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How to Find Time and Study as A Distance Learning Student

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More and more adults are returning to school to improve on their education, to either take advantage of better career opportunities or improve themselves in what they are already doing. Most of these adults have found Distance Learning (DL) as the most appropriate form of educating themselves. Among other benefits, DL allows students to combine work and study and ensures the security of employment, while upgrading oneself.

However, one biggest challenge facing DL Students is finding enough time to study as they are practically combining full time work with study. It is worth noting that, your success as a DL student, among other things, largely depend on how you use your time outside of classroom, whether preparing for a normal class or for examination. The following are tips and suggestions that are intended to provide help for DL students on how to balance their education with work and social life.

1.      Identify Your Priorities and Set Goals

As a professional/worker going back to school, you need to set simple but clear goals for yourself. It is not enough just to put down, “I Need More Time to Study”, it is better if you list all the major tasks, assignments and activities that you engage in on a daily basis in the office and the entire day, and then select the crucial ones that you need to undertake to make your day a success. It is important that you select your priorities for each day and then set goals for the day; especially the “must do” tasks and assignments.

2.     Monitor Your Daily Routines

The Bible says “there is a time for everything, and a season for every activity under the heavens”. Eccl. 3:1. This is the time that you as an individual, has decided to upgrade yourself through DL. Time is therefore one of the most precious resource for the next two years or more, depending on your programme of study. Therefore, monitor your daily activities/routines by keeping a simple notebook; call it a log book, to some of you, a diary.

Take it along with you to work and consciously write all the major things you do in a typical day. You can monitor what you do every 3 hours, and at the end of the day before you sleep, review how your day was spent. How much time did you spend on entertainment, social media, chatting with friends, performing official tasks, etc, some companies call this “time sheets”, and now add how many hours do you intend to sleep. At this stage, you’re not questioning the usefulness or otherwise of any of these; you're simply on a fact-finding mission, as you try to appreciate and understand how you spend a typical day. It is better that you keep this data for at least three (3) days before you analyse.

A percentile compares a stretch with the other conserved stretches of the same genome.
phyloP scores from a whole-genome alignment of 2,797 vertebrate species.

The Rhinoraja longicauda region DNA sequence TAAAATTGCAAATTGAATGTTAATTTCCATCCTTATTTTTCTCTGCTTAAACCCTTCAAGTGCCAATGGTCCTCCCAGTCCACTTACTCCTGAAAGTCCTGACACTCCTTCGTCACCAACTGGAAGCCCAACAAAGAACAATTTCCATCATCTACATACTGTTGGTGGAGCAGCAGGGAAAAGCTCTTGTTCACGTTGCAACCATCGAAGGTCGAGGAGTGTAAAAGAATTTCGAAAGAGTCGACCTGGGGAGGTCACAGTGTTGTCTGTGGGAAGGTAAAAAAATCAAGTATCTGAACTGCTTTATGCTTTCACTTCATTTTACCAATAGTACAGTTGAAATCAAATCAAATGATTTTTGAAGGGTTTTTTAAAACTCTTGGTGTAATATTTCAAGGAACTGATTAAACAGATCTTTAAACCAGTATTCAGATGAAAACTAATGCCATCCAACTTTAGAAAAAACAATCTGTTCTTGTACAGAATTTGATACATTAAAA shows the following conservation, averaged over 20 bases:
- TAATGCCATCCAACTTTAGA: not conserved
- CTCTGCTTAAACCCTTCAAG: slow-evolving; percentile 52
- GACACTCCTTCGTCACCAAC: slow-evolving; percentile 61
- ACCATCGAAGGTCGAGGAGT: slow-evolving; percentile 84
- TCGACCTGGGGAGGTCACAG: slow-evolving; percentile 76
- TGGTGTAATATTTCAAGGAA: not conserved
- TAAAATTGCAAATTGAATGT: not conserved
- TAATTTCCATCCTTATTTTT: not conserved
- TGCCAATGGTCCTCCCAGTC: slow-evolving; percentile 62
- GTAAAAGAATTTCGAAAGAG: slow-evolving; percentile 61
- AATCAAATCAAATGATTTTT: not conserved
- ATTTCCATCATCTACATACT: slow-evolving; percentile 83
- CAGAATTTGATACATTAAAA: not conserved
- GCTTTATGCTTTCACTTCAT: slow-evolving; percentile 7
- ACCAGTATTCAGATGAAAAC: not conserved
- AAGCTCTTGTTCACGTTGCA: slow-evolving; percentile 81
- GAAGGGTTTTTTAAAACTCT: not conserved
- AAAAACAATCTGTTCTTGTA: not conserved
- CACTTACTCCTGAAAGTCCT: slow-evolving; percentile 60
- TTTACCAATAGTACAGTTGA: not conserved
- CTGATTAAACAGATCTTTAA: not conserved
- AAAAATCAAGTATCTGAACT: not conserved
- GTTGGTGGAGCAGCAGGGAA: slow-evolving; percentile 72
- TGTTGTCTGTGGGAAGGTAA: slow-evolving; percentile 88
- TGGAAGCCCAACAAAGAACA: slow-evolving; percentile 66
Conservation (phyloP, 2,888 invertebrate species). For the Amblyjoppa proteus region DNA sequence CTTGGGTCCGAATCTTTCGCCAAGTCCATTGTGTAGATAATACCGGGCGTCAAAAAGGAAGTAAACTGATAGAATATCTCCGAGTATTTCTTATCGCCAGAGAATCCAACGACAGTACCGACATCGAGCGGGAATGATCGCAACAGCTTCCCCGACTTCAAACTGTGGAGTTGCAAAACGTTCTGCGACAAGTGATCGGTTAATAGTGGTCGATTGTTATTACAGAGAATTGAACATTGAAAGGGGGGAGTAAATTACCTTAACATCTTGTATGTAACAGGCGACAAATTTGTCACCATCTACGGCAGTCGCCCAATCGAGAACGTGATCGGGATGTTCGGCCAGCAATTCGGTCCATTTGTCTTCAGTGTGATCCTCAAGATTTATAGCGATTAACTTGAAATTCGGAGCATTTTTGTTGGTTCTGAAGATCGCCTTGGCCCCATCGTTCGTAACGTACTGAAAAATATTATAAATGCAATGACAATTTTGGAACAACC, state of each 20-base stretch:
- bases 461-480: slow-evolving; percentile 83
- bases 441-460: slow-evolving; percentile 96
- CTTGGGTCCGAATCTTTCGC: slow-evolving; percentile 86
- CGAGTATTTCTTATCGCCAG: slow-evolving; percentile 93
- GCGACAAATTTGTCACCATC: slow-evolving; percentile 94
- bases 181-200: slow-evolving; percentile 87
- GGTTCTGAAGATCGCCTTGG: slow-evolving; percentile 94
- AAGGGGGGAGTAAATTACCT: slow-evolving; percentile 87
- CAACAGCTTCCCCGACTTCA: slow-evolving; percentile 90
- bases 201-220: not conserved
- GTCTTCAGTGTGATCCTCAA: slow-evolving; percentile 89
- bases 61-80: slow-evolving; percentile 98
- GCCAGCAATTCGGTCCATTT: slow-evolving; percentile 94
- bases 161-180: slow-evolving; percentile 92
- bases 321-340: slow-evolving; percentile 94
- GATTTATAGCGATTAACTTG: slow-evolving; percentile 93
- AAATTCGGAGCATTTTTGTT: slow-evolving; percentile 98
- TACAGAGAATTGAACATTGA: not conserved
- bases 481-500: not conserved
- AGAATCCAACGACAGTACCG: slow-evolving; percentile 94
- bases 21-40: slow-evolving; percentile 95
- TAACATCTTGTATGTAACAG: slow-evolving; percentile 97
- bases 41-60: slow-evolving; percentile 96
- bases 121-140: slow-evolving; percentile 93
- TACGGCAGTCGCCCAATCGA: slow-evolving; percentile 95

3.     Now, Analyse Your Daily Routines

As much as possible, categorise all your daily routines, into categories such as Official Work, Entertainment (watching television/movies/social outings), Social Media (Facebook, Twitter, Instagram), Friends, Family, Church & Church Programmes, Sleeping time, etc. Add the amount of time you spend on each of the category outlined. When time is grouped like this, you will begin to understand how much time you spend on each category. At this stage, it is important to reflect on your energy level during the course of the day, that is, at what time of the day are you so active, and alert? Then, put your important tasks at this stage.

 4.     Eliminate Unnecessary Task and Time Wasters

It is now time to consciously eliminate and remove all unnecessary tasks, routines and activities. Remember, you are in school, and there is time for everything. For the next 2 to 3 years, per the duration of your course, your time is no longer exclusively yours, so you will need to use your time wisely. For a start, reduce the amount of time you spend on these unnecessary routines; as you gradually reduce the amount of time spent on these things, you would be able to reduce it to the barest minimum, and eventually eliminate them all together. 

5.     Start Changing the way your Day is Spent

Remember your motive is to gain more time to spend on your books and its related things and excel in your academics. Thus, start spending more time on important things and put more emphasis on your academic work. Remember it is just for a season and a time. Cultivate the habit of writing a “To Do List” and discipline yourself to keep it and remember to add NOT TO DO LIST. This could guide you to stay focus on your daily time and thus, save time for importance issues.

6.     Remember – Flexibility is Key!

Routines are very useful; it supports, guides and disciplines you when you stick to them. However, don’t view your routines as set in a stone, which cannot be changed. Subject your routines under test to see what works and what does not work, and make the necessary adjustment if need be.

In conclusion, the above tips may not work for everybody, but I believe that with diligence and discipline, a lot of us should benefit from one or two tips mentioned above. The key point is to be mindful of your priorities, carefully taking time to appreciate how your day is spent and what it is spent on, and taking conscious steps to improve on gaps and anomalies identified. Prioritising your academics will support you stay on top of your programme and help improve on your academic performance.  

       

For Academic Counselling & Advice:  Call : 0206 590 845

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